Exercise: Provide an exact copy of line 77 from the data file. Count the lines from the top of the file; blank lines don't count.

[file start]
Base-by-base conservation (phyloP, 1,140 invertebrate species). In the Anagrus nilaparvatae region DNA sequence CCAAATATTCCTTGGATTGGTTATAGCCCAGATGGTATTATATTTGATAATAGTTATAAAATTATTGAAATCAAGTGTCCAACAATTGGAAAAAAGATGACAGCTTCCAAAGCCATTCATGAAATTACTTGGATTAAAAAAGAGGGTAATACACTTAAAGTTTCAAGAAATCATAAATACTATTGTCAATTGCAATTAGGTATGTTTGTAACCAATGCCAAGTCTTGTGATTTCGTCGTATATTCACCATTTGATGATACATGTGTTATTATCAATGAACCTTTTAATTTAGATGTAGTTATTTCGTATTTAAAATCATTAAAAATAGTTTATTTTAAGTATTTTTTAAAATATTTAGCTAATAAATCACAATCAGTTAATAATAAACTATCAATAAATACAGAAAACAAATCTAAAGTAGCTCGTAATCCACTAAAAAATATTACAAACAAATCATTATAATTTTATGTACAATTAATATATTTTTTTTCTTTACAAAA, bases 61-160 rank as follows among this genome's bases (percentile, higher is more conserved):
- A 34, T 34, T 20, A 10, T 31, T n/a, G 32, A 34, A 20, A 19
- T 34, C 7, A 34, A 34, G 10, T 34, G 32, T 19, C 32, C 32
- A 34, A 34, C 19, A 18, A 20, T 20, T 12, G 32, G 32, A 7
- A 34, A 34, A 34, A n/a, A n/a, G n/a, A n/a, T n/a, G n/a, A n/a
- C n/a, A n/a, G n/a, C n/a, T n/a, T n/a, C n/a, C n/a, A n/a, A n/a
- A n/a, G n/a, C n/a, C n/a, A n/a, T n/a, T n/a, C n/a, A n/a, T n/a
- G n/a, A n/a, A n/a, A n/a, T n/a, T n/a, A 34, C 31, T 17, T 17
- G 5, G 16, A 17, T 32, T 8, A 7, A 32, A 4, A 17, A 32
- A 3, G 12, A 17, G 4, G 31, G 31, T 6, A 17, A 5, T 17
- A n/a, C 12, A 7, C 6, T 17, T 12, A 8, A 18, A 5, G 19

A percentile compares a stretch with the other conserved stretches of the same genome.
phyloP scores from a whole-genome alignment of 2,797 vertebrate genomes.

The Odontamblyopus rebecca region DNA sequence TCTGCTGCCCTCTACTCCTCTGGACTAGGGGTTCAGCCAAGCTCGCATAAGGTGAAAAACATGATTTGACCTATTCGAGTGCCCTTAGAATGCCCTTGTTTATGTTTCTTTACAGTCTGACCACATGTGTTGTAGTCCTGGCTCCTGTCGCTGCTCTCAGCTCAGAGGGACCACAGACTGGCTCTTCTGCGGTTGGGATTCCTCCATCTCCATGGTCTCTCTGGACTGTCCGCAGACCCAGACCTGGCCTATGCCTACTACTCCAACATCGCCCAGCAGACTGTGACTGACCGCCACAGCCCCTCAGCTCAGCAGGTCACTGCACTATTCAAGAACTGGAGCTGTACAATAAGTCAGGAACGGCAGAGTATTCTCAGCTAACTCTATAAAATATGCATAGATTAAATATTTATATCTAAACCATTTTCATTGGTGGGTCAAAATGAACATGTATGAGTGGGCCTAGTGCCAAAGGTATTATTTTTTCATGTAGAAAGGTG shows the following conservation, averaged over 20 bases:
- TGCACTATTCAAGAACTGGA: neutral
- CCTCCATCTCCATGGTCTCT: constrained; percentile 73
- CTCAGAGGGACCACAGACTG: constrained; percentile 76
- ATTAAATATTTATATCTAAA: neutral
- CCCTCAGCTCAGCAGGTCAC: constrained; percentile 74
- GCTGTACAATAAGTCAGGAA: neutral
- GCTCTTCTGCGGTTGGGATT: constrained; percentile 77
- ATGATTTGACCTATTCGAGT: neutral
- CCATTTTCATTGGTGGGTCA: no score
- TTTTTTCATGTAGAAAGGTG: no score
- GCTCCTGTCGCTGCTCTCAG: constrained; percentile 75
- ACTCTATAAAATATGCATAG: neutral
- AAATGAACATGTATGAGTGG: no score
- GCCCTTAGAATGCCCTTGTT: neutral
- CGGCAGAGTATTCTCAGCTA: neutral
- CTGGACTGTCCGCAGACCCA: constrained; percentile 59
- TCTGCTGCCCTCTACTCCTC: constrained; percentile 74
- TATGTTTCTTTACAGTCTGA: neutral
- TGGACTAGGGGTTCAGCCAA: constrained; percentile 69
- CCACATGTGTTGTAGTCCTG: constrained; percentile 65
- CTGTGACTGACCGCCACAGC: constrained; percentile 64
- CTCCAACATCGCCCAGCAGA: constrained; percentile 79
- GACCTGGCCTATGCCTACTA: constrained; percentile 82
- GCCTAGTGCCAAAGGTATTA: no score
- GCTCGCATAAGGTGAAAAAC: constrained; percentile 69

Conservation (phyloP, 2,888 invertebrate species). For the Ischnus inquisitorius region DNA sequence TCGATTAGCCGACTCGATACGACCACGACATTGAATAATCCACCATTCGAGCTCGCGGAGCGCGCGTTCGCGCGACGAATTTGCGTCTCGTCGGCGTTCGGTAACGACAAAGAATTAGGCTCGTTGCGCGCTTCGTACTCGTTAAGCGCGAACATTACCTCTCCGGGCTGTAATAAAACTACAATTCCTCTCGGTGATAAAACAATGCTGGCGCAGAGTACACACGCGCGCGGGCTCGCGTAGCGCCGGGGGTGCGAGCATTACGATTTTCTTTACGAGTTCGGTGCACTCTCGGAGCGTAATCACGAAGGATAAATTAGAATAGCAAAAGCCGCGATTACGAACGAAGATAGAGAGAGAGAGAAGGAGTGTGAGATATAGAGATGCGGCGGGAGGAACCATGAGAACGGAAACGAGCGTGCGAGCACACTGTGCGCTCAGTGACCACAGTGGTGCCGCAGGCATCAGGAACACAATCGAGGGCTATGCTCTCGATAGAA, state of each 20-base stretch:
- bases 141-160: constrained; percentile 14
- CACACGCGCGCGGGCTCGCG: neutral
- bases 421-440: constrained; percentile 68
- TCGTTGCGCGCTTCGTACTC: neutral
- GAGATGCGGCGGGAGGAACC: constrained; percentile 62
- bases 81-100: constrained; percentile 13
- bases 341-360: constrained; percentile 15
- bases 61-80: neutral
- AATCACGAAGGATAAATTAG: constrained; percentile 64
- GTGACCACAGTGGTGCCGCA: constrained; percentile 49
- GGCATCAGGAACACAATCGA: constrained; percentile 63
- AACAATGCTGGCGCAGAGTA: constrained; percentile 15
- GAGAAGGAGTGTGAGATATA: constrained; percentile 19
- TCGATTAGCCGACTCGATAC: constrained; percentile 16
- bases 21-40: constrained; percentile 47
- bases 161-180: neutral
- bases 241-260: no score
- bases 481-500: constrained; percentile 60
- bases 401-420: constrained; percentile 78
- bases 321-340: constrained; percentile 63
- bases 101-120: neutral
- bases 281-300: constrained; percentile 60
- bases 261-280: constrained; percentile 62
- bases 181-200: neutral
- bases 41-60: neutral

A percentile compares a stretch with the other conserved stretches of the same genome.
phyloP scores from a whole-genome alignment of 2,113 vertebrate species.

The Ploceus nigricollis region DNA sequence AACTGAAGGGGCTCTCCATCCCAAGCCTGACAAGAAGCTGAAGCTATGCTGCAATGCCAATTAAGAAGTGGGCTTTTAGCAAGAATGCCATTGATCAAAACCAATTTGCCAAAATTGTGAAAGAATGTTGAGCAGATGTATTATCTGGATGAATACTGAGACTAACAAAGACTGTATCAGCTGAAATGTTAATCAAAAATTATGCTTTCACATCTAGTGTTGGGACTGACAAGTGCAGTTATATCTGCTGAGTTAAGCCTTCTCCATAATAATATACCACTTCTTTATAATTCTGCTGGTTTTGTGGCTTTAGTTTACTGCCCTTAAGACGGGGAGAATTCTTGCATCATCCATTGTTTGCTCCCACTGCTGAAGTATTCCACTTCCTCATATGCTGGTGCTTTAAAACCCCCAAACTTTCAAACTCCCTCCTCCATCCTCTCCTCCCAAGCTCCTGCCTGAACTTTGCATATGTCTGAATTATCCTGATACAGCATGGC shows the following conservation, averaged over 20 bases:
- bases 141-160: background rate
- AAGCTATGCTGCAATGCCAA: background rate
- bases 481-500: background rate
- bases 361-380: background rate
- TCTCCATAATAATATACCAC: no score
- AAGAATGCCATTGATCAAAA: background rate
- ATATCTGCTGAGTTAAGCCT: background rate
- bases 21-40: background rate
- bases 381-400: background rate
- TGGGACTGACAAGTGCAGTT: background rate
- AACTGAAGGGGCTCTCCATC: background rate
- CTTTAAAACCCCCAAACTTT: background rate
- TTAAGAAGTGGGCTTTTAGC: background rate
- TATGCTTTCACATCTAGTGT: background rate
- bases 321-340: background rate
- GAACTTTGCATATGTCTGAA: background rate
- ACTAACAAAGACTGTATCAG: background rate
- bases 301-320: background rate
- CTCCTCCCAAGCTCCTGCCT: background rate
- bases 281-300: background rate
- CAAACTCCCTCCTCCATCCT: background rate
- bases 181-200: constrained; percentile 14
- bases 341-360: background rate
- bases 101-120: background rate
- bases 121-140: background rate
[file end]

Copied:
- bases 381-400: background rate